It would be stretching a point to describe Bath as a broken team; their early rugby in this game was outstanding - not least the Malone-inspired move that forced Matt Moore into conceding a penalty try by putting his head in the way of the scoring pass from a position that was almost insultingly off-side - and victory against Gloucester at the Recreation Ground on Saturday will see them right. But they have lost three away games on the bounce, the likes of Duncan Bell and Robbie Fleck are less than fully fit and their dressing room is awash with rumours of Catt quitting the club he joined as an unknown a dozen years ago.

If Catt is seriously unsettled, should he play against Gloucester? Will the selectors recall Olly Barkley, demoted to the bench for this one following a rough afternoon in Clermont-Ferrand nine days ago? Theoretically, the international classes get going when the going gets tough. But theory never won a game of rugby. After eight months of hard slog, the season is in the balance.

Harlequins: Try Keogh; Conversion Dunne; Penalties Burke 5, Dunne. Bath: Tries Penalty try, Fleck, Perry; Conversions Malone 2; Penalty Malone.

Harlequins: G Duffy; S Keogh, W Greenwood, M Deane, M Moore (R Jewell, 57); P Burke, S Bemand; C Jones (M Worsley, 49-54), J Hayter, J Dawson (L Gomez, 40), B Davison (J Evans, 49), S Miall, P Sanderson, A Vos (capt), A Diprose (L Sherriff, 26).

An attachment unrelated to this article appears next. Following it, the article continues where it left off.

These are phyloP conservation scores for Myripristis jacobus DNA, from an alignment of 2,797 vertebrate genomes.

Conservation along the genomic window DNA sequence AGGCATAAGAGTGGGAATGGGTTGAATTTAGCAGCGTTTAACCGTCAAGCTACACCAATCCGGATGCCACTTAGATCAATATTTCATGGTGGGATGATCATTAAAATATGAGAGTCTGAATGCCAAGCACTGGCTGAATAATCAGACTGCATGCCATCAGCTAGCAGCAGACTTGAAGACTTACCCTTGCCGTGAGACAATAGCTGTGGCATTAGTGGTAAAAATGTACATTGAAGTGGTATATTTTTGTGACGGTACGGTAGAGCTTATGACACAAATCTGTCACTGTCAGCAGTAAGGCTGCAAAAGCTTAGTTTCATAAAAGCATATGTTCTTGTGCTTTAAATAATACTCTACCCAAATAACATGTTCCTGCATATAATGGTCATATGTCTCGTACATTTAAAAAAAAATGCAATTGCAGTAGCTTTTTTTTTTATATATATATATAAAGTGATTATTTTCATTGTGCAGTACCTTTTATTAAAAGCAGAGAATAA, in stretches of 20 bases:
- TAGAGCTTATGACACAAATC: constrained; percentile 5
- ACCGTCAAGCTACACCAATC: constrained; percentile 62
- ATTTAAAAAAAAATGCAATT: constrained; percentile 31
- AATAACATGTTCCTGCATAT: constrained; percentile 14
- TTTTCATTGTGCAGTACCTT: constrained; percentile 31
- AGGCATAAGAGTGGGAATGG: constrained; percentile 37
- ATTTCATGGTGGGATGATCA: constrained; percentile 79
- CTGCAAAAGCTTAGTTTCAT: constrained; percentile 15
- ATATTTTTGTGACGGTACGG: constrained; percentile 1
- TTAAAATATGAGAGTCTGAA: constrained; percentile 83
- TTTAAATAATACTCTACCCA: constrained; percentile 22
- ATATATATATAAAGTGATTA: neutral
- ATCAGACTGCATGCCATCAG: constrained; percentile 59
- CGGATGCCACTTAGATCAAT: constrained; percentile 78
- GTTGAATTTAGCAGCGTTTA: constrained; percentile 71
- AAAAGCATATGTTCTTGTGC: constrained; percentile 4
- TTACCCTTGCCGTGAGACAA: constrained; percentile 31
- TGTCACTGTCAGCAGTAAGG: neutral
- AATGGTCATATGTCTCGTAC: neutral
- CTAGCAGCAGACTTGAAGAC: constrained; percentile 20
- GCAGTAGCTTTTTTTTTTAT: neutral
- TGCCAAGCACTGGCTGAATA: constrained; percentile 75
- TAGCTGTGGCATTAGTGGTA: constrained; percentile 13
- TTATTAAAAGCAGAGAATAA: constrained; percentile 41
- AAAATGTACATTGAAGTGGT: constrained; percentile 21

Bath: M Perry (M Catt, 54); W Human, S Davey, R Fleck, S Danielli; C Malone (O Barkley, 75), M Wood; D Barnes, J Humphreys (capt; L Mears, 53), D Bell, S Borthwick, D Grewcock (R Fidler, 79), A Beattie, M Lipman (J Scaysbrook, 67), I Feaunati.

Referee: D Pearson (Northumberland).

BUY RUGBY WORLD CUP TICKETS

Have you tried new the Independent Digital Edition apps?
Caption competition
Caption competition
Latest stories from i100
Have you tried new the Independent Digital Edition apps?
Daily Quiz
SPONSORED FEATURES
Independent Dating
and  

By clicking 'Search' you
are agreeing to our
Terms of Use.

Career Services

Day In a Page

Turkey's conflict with Kurdish guerrillas in Iraq can benefit Isis in Syria

Turkey's conflict with Kurdish guerrillas in Iraq can benefit Isis in Syria

Turkish President Erdogan could benefit politically from the targeting of the PKK, says Patrick Cockburn
Yvette Cooper: Our choice is years of Tory rule under Jeremy Corbyn or a return to a Labour government

Our choice is years of Tory rule under Corbyn or a return to a Labour government

Yvette Cooper urged Labour members to 'get serious' about the next general election rather than become 'a protest movement'
Singapore's domestic workers routinely exploited and often abused in the service of rich nationals